Subscribe to our free daily newsletters
. 24/7 Space News .




Subscribe to our free daily newsletters



TECH SPACE
Melting solid below the freezing point
by Staff Writers
Washington DC (SPX) Jan 24, 2017


When a crystal structure of bismuth (right) is decompressed from 32,000 atmospheres (3.2 GPa) to 12,000 atmospheres (1.2 GPa) it melts into a liquid at about 23,000 atmospheres (2.3 GPa) (middle). It then recrystallizes at 12,000 atmospheres (left). The so-called metastable liquid produced by this decompression occurs in a pressure-temperature range similar to where the supercooled bismuth is produced. Supercooled liquids are cooled below the freezing point without turning into a solid or a crystal. Image courtesy Chuanlong Lin and Guoyin Shen, Carnegie Institution.

Phase transitions surround us - for instance, liquid water changes to ice when frozen and to steam when boiled. Now, researchers at the Carnegie Institution for Science* have discovered a new phenomenon of so-called metastability in a liquid phase. A metastable liquid is not quite stable.

This state is common in supercooled liquids, which are liquids that cool below the freezing point without turning into a solid or a crystal. Now, scientists report the first experimental evidence of creating a metastable liquid directly by the opposite approach: melting a high-pressure solid crystal of the metal bismuth via a decompression process below its melting point.

The results, reported in the January 23, 2017, issue of Nature Communications, could be important for developing new materials and for understanding the dynamics of planetary interiors, such as earthquakes, because a metastable liquid could act as a lubricant strongly affecting the dynamics of the Earth's interior.

"Phase transitions come in two basic 'flavors,'" explained Carnegie co-author Guoyin Shen, director of the High-Pressure Collaborative Access Team at the Advanced Photon Source*.

"In one type, the chemical bonds do not break as the material goes from one phase to another. But they do alter in orientation and length in an orderly manner. The other, called reconstructive phase transition, is more chaotic, but the most prevalent in nature and the focus of this study. In these transitions, parts of the chemical bonds are broken and the structure changes significantly when it enters a new phase."

Pressure can be used to change the phase of a material in addition to heating and cooling. The scientists put a form of crystalline bismuth in a pressure-inducing diamond anvil cell, and subjected it to pressures and decompression ranging from 32,000 times atmospheric pressure (3.2 GPa) to 12,000 atmospheres (1.2 GPa) at a temperature of 420F (489 K). Under decompression only, at about 23,000 atmospheres, bismuth melts into a liquid. Then at 12,000 atmospheres it recrystallizes.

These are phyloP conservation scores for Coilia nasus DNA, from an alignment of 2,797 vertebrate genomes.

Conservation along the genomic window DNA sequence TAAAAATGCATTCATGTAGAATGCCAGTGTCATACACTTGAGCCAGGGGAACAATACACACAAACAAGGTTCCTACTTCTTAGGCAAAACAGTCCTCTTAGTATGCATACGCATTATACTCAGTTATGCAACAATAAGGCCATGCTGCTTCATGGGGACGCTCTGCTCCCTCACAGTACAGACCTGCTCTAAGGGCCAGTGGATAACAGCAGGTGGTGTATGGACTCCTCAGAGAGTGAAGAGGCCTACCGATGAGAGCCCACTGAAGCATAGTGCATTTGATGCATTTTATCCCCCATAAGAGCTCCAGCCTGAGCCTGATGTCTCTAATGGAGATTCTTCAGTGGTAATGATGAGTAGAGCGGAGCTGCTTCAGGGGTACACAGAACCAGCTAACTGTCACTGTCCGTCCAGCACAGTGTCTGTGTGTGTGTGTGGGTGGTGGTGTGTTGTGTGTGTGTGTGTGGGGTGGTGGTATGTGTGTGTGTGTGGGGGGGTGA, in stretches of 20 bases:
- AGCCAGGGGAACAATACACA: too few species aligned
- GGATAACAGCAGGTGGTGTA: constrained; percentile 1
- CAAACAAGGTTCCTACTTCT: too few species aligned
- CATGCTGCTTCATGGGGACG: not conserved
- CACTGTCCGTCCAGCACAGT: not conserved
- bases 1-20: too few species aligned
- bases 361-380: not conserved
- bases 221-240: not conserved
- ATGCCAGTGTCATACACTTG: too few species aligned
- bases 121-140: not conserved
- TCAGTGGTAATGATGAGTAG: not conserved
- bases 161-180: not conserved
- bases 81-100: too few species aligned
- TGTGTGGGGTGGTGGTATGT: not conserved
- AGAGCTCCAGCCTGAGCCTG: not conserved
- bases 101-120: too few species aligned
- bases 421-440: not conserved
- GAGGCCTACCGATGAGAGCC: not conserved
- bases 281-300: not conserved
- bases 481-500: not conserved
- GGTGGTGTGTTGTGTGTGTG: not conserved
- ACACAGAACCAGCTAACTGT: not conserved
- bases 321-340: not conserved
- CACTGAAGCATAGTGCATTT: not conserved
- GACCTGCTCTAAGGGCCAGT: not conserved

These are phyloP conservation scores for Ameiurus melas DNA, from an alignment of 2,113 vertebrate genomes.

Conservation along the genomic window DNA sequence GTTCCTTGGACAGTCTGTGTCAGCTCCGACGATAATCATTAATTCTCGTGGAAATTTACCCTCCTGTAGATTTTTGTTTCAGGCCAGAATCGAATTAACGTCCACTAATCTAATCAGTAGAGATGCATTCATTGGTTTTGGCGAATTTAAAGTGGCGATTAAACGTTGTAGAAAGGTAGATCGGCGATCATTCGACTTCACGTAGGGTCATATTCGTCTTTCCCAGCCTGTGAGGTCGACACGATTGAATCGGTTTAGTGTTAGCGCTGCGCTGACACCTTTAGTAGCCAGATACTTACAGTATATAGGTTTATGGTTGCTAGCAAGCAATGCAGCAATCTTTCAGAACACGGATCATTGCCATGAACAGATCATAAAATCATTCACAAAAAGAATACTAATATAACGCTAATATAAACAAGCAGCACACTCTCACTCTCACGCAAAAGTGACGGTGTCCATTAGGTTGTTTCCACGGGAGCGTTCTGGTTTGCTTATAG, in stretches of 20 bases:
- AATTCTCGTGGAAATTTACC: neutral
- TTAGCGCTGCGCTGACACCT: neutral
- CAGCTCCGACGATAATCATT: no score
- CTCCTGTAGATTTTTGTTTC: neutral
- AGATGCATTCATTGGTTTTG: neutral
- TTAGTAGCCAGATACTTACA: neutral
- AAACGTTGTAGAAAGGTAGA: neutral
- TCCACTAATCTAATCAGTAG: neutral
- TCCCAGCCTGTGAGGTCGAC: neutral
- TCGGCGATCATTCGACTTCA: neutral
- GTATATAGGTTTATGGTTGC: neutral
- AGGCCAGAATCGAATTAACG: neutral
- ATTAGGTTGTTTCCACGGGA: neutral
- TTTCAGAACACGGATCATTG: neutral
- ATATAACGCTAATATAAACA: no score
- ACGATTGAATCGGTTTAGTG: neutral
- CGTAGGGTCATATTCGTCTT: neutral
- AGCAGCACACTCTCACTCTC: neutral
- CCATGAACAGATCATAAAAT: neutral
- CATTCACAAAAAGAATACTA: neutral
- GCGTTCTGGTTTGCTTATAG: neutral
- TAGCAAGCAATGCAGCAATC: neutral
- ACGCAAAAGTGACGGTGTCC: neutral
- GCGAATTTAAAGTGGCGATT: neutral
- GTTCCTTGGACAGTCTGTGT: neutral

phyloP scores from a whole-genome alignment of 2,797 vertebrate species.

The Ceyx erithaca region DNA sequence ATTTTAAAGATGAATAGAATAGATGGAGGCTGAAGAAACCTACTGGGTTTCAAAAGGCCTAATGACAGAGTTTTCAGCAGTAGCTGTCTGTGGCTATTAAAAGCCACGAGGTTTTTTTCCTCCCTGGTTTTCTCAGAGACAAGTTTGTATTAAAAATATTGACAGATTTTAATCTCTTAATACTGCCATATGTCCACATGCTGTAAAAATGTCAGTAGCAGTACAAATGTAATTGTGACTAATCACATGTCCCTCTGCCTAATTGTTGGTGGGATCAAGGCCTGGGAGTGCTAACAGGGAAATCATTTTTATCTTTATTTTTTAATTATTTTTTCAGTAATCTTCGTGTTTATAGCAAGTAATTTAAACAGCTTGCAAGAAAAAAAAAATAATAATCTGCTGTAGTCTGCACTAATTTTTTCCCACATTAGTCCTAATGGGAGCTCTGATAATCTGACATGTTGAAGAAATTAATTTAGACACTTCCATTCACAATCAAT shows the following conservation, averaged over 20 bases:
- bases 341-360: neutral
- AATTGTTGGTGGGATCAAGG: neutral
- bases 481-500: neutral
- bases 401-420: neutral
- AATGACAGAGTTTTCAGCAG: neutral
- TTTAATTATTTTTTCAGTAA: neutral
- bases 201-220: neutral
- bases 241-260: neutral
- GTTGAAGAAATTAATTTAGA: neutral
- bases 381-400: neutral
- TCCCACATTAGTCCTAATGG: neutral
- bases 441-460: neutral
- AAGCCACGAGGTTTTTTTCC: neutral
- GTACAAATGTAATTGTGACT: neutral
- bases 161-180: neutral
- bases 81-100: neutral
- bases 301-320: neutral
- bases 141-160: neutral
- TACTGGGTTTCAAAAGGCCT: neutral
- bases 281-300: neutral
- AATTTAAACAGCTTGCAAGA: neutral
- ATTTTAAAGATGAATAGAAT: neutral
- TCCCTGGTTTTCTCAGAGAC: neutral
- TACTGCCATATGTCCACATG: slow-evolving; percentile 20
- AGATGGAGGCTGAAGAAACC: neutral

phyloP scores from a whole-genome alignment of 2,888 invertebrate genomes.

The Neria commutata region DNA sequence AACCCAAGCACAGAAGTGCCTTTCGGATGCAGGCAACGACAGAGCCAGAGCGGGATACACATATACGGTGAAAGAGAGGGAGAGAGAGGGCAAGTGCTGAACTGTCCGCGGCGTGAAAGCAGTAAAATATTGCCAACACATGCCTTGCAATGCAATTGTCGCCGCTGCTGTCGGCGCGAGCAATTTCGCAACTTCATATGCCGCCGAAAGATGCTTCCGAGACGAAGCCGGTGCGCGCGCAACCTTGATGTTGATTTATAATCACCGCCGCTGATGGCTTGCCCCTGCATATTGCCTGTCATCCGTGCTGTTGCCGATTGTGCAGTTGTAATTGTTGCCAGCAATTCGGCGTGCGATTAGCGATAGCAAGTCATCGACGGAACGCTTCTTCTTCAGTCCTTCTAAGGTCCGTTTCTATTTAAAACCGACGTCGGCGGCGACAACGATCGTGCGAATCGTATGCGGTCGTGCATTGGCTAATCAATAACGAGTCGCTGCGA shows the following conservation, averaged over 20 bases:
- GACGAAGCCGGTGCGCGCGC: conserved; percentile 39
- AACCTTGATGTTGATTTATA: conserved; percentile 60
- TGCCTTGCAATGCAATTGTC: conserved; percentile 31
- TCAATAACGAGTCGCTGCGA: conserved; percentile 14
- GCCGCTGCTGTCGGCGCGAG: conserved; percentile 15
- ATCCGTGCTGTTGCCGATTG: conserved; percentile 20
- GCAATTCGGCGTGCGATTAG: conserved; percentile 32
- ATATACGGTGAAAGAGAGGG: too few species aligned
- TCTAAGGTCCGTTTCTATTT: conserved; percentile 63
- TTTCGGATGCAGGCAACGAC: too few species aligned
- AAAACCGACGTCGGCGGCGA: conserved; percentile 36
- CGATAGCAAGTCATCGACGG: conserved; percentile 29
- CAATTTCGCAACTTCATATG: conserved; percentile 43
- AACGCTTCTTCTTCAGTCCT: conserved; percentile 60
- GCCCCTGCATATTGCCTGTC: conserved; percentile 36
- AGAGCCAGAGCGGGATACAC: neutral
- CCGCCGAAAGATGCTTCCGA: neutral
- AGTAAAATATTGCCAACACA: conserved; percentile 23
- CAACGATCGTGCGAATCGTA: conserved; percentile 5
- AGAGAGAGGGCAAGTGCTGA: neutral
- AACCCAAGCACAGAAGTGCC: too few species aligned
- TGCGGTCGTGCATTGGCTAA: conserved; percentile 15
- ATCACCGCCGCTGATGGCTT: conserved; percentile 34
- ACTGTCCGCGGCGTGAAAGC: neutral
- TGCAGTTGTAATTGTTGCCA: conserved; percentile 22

"The richness in crystalline structure of bismuth is particularly useful for witnessing changes in the structure of a material," remarked lead author Chuanlong Lin.

The researchers imaged the changes using a technique called X-ray diffraction, which uses much higher energy X-rays than those we use for medical imaging and can therefore discern structure at the atomic level. They conducted five different compression/decompression rounds of experiments.

"The bismuth displayed a metastable liquid in the process of solid-solid phase transitions under decompression at about 23,000 to 15,000 atmospheres," Lin said.

The scientists also found that the metastable state can endure for hours below the melting point under static conditions. Interestingly, the metastable liquid produced by decompression occurred in a pressure-temperature range that is similar to where supercooled bismuth is produced.

"Because reconstructive phase transitions are the most fundamental type, this research provides a brand new way for understanding how different materials change," Shen said.

"It's possible that other materials could display a similar metastable liquid when they undergo reconstructive transitions and that this phenomenon is more prevalent than we thought. The results will no doubt lead to countless surprises in both materials science and planetary science in the coming years."

Research paper


Comment on this article using your Disqus, Facebook, Google or Twitter login.


Thanks for being here;
We need your help. The SpaceDaily news network continues to grow but revenues have never been harder to maintain.